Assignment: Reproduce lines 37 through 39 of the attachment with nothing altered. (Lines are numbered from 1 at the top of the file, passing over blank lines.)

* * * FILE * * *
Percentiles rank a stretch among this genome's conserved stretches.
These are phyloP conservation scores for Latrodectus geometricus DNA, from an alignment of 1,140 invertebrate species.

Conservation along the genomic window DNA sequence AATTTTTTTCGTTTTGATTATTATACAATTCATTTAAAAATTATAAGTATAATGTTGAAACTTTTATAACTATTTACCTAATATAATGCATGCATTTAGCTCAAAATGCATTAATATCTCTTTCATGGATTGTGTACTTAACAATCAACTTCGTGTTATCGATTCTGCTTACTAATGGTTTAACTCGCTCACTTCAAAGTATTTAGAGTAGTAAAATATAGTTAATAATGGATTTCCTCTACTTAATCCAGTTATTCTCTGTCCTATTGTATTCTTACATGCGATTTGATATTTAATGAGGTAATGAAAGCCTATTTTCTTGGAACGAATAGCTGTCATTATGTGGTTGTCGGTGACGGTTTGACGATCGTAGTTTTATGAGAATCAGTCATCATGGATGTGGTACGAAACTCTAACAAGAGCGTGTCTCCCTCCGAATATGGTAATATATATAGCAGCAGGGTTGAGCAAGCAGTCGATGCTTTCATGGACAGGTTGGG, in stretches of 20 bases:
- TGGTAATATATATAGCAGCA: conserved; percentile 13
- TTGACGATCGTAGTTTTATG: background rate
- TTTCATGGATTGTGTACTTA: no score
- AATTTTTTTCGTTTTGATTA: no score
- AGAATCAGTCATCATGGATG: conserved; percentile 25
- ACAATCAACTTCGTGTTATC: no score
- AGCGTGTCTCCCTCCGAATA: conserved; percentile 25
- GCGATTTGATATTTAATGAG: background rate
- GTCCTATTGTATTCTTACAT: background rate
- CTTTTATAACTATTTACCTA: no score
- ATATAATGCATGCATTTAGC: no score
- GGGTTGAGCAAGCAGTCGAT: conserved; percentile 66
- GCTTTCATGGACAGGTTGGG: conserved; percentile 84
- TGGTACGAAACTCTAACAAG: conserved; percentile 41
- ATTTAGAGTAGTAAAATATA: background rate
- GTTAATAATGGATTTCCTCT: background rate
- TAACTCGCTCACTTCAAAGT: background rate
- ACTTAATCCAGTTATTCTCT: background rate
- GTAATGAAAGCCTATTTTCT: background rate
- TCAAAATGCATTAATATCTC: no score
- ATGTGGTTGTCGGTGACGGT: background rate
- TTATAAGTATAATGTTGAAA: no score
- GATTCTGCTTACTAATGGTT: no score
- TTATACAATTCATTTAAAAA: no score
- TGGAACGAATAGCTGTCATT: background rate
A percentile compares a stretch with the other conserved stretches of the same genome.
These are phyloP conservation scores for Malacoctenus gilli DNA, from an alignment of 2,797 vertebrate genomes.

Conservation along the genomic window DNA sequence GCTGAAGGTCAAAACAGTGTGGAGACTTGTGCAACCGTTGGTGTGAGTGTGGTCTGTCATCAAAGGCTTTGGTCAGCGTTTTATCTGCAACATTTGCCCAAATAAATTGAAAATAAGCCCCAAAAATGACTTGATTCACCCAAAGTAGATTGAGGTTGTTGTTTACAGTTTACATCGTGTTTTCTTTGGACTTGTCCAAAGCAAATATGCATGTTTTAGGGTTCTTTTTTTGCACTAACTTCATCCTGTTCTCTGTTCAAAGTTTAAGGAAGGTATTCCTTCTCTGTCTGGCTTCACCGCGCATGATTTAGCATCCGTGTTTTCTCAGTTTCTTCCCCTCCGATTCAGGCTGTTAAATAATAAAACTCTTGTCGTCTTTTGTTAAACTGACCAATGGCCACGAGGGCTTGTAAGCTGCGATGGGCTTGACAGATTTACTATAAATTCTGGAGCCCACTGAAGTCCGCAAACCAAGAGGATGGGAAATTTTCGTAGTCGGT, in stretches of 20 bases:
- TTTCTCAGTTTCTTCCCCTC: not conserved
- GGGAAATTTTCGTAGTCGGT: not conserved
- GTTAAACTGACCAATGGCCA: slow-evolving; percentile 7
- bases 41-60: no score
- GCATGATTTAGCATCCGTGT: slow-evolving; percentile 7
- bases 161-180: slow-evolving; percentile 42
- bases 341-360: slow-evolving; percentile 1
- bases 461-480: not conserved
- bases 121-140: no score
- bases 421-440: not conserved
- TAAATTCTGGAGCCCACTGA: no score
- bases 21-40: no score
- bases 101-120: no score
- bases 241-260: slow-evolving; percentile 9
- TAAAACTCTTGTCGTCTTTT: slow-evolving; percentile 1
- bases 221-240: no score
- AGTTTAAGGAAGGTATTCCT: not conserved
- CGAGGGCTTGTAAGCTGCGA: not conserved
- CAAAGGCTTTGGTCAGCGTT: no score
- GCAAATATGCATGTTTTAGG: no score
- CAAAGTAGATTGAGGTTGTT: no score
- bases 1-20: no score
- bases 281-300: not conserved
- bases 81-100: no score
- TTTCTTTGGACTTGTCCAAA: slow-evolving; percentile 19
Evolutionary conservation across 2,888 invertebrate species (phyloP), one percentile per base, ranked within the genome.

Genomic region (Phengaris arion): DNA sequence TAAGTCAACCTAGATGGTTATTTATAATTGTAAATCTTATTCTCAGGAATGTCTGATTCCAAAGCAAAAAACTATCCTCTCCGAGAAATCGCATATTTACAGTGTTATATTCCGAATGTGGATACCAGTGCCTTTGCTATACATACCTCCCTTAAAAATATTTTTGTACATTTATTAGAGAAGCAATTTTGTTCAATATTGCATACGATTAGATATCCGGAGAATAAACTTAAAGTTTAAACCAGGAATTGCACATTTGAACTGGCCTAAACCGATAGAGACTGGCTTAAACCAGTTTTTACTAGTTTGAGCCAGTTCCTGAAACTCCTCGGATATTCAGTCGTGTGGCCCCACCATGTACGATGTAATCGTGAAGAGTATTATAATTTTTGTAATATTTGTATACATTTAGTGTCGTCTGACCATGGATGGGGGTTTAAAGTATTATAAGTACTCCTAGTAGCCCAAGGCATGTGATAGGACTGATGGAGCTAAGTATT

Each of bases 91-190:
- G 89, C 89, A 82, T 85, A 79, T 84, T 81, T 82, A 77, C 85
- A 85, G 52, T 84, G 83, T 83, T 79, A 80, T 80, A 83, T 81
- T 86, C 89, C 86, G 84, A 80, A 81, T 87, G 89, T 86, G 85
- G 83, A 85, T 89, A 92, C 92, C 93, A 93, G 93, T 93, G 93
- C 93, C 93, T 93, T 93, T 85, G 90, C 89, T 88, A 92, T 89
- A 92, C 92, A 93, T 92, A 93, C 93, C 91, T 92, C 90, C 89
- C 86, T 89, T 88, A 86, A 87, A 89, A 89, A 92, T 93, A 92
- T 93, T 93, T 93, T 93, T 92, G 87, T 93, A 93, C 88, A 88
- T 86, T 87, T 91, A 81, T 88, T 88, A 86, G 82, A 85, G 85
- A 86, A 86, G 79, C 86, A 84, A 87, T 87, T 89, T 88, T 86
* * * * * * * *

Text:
- bases 161-180: slow-evolving; percentile 42
- bases 341-360: slow-evolving; percentile 1
- bases 461-480: not conserved